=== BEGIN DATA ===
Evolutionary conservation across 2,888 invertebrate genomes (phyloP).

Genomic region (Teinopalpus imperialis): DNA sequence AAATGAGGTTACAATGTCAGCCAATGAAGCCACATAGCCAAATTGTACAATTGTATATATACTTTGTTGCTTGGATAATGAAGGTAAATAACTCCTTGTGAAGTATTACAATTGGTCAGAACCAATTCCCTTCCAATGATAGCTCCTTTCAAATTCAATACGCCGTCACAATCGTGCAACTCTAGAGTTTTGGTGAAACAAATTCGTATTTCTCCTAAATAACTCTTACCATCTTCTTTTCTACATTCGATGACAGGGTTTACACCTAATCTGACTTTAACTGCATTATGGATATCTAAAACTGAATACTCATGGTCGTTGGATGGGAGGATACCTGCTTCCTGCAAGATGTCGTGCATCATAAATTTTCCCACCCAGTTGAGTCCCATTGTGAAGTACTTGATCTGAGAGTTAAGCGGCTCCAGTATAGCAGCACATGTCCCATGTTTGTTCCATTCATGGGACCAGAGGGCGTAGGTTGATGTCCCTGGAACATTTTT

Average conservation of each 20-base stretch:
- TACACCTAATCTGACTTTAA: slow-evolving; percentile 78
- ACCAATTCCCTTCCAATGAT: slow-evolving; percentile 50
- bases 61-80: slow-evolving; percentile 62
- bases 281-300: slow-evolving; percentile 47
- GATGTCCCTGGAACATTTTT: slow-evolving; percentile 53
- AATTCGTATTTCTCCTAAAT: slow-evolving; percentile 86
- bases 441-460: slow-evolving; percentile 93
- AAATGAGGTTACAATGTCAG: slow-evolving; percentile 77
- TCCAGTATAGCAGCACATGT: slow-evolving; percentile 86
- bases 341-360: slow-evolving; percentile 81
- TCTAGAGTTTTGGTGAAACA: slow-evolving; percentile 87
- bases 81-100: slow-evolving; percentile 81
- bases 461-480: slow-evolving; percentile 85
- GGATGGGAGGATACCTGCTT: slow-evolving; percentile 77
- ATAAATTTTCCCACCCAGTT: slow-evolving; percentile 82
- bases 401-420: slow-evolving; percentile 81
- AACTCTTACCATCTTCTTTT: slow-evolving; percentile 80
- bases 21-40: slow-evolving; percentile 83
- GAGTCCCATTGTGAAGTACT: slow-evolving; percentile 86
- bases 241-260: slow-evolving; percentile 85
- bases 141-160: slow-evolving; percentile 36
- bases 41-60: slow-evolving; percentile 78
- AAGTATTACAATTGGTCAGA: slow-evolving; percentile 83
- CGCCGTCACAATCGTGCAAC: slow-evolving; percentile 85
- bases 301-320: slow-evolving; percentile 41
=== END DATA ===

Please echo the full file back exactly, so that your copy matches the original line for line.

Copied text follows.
Evolutionary conservation across 2,888 invertebrate genomes (phyloP).

Genomic region (Teinopalpus imperialis): DNA sequence AAATGAGGTTACAATGTCAGCCAATGAAGCCACATAGCCAAATTGTACAATTGTATATATACTTTGTTGCTTGGATAATGAAGGTAAATAACTCCTTGTGAAGTATTACAATTGGTCAGAACCAATTCCCTTCCAATGATAGCTCCTTTCAAATTCAATACGCCGTCACAATCGTGCAACTCTAGAGTTTTGGTGAAACAAATTCGTATTTCTCCTAAATAACTCTTACCATCTTCTTTTCTACATTCGATGACAGGGTTTACACCTAATCTGACTTTAACTGCATTATGGATATCTAAAACTGAATACTCATGGTCGTTGGATGGGAGGATACCTGCTTCCTGCAAGATGTCGTGCATCATAAATTTTCCCACCCAGTTGAGTCCCATTGTGAAGTACTTGATCTGAGAGTTAAGCGGCTCCAGTATAGCAGCACATGTCCCATGTTTGTTCCATTCATGGGACCAGAGGGCGTAGGTTGATGTCCCTGGAACATTTTT

Average conservation of each 20-base stretch:
- TACACCTAATCTGACTTTAA: slow-evolving; percentile 78
- ACCAATTCCCTTCCAATGAT: slow-evolving; percentile 50
- bases 61-80: slow-evolving; percentile 62
- bases 281-300: slow-evolving; percentile 47
- GATGTCCCTGGAACATTTTT: slow-evolving; percentile 53
- AATTCGTATTTCTCCTAAAT: slow-evolving; percentile 86
- bases 441-460: slow-evolving; percentile 93
- AAATGAGGTTACAATGTCAG: slow-evolving; percentile 77
- TCCAGTATAGCAGCACATGT: slow-evolving; percentile 86
- bases 341-360: slow-evolving; percentile 81
- TCTAGAGTTTTGGTGAAACA: slow-evolving; percentile 87
- bases 81-100: slow-evolving; percentile 81
- bases 461-480: slow-evolving; percentile 85
- GGATGGGAGGATACCTGCTT: slow-evolving; percentile 77
- ATAAATTTTCCCACCCAGTT: slow-evolving; percentile 82
- bases 401-420: slow-evolving; percentile 81
- AACTCTTACCATCTTCTTTT: slow-evolving; percentile 80
- bases 21-40: slow-evolving; percentile 83
- GAGTCCCATTGTGAAGTACT: slow-evolving; percentile 86
- bases 241-260: slow-evolving; percentile 85
- bases 141-160: slow-evolving; percentile 36
- bases 41-60: slow-evolving; percentile 78
- AAGTATTACAATTGGTCAGA: slow-evolving; percentile 83
- CGCCGTCACAATCGTGCAAC: slow-evolving; percentile 85
- bases 301-320: slow-evolving; percentile 41